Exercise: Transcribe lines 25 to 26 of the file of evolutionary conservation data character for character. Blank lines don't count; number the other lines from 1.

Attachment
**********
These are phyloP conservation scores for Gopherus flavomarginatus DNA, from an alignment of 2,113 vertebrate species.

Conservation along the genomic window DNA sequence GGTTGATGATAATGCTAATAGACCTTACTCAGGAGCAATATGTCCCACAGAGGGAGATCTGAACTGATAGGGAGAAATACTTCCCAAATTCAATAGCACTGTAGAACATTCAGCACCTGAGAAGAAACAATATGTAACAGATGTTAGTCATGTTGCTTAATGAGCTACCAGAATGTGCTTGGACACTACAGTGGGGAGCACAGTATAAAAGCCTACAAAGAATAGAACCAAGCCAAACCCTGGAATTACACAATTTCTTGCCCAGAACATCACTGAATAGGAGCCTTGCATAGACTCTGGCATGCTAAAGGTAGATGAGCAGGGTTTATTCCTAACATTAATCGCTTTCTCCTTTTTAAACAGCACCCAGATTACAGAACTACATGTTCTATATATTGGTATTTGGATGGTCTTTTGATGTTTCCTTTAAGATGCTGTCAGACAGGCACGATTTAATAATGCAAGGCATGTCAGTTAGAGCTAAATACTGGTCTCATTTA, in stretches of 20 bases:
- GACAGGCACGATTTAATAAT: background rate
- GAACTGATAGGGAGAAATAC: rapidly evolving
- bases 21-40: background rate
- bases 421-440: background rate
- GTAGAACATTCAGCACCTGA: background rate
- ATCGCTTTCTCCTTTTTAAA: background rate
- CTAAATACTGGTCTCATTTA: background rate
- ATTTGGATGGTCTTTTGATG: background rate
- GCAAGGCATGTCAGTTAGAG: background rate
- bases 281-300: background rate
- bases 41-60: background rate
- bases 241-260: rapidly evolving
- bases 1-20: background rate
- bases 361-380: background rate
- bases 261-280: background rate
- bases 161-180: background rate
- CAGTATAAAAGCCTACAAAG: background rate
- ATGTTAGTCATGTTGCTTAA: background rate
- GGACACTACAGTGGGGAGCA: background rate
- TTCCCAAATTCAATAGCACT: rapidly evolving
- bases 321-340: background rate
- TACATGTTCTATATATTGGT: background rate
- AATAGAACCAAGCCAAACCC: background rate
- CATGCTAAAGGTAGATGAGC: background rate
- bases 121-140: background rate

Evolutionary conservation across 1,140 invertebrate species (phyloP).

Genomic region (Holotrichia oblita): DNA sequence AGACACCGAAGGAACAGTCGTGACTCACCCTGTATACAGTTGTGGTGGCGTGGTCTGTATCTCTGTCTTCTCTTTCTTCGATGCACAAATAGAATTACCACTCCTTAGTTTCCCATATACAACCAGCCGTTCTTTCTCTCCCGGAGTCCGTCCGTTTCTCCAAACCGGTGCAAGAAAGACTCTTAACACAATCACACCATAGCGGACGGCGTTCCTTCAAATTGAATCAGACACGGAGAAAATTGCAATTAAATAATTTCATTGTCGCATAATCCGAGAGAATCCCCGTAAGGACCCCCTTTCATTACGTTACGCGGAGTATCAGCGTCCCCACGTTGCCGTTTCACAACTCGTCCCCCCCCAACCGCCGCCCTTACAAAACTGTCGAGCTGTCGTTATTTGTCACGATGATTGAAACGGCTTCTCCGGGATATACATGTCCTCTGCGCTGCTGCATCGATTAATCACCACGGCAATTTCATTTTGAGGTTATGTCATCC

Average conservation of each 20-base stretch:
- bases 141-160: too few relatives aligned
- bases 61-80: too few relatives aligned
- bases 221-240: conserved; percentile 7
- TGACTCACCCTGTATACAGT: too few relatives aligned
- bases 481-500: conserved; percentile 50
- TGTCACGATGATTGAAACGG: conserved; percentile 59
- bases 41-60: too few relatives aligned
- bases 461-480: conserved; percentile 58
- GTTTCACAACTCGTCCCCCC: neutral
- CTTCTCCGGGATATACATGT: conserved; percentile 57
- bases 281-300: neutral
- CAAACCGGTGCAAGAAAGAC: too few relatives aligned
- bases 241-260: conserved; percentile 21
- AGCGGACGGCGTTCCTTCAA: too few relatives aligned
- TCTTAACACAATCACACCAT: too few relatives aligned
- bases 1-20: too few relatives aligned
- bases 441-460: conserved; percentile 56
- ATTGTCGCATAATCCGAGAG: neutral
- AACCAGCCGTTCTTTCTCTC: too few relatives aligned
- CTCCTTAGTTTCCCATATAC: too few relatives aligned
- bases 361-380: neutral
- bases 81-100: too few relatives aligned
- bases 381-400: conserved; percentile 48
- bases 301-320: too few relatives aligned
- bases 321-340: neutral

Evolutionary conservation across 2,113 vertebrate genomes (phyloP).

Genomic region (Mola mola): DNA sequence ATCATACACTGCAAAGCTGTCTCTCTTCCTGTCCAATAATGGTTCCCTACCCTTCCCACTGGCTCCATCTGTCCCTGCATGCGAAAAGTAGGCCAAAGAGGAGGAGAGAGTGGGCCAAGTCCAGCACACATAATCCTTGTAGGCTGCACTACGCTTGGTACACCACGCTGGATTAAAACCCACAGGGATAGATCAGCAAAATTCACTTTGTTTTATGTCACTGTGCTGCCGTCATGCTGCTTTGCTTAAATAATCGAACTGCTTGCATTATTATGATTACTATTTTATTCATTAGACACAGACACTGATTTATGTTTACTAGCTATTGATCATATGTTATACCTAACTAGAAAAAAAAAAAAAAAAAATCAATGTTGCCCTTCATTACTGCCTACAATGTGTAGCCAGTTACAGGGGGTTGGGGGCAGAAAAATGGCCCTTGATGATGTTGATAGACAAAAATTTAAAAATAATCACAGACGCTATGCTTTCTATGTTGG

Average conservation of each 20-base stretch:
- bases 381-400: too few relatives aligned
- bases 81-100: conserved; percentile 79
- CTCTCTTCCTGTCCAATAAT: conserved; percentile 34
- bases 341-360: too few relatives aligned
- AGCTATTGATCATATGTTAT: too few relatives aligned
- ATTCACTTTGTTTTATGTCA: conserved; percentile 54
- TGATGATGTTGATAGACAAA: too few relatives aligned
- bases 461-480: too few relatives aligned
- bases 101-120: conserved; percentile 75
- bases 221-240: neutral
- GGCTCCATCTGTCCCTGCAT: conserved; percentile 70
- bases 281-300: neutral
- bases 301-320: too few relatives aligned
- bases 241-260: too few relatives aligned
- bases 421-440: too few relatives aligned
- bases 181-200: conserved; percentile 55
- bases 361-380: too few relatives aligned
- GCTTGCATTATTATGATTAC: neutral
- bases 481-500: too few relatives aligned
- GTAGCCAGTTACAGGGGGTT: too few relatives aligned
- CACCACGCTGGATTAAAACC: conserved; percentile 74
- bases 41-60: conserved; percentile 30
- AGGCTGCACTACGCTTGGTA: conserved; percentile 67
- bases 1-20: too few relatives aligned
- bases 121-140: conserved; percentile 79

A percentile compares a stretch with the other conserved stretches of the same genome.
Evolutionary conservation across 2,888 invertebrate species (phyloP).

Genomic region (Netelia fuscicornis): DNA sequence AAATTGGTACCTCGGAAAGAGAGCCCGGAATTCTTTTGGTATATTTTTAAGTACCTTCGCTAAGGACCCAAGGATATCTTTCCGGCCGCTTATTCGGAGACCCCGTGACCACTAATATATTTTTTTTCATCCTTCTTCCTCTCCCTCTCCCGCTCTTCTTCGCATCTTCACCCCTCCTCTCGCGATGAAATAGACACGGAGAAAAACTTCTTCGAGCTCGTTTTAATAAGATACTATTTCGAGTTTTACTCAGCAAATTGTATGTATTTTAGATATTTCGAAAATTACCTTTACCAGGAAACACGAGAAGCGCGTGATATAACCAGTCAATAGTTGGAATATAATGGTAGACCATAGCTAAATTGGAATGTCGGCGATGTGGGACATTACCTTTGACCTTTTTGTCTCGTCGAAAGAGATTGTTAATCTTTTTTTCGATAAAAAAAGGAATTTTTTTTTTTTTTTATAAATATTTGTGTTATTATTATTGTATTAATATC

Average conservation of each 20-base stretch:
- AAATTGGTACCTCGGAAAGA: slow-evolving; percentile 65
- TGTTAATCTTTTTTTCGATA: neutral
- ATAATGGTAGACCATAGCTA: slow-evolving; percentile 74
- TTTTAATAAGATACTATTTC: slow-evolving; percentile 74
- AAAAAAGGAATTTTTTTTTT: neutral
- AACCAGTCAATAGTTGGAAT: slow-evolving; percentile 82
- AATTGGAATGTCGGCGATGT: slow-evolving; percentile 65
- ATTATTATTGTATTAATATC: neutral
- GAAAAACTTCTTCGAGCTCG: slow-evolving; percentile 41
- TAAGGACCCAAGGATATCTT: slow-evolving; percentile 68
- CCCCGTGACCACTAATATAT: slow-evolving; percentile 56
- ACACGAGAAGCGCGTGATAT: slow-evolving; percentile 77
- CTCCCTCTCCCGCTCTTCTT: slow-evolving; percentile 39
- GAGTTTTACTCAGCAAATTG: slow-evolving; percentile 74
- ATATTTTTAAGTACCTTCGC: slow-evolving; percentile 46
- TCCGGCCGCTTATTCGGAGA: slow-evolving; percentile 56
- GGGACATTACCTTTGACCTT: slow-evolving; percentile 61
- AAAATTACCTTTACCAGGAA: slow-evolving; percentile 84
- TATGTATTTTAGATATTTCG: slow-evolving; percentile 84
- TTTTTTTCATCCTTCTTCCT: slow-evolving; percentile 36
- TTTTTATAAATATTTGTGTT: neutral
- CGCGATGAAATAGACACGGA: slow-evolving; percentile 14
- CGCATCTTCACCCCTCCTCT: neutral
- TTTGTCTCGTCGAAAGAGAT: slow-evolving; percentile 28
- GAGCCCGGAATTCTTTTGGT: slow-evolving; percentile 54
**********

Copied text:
- AATAGAACCAAGCCAAACCC: background rate
- CATGCTAAAGGTAGATGAGC: background rate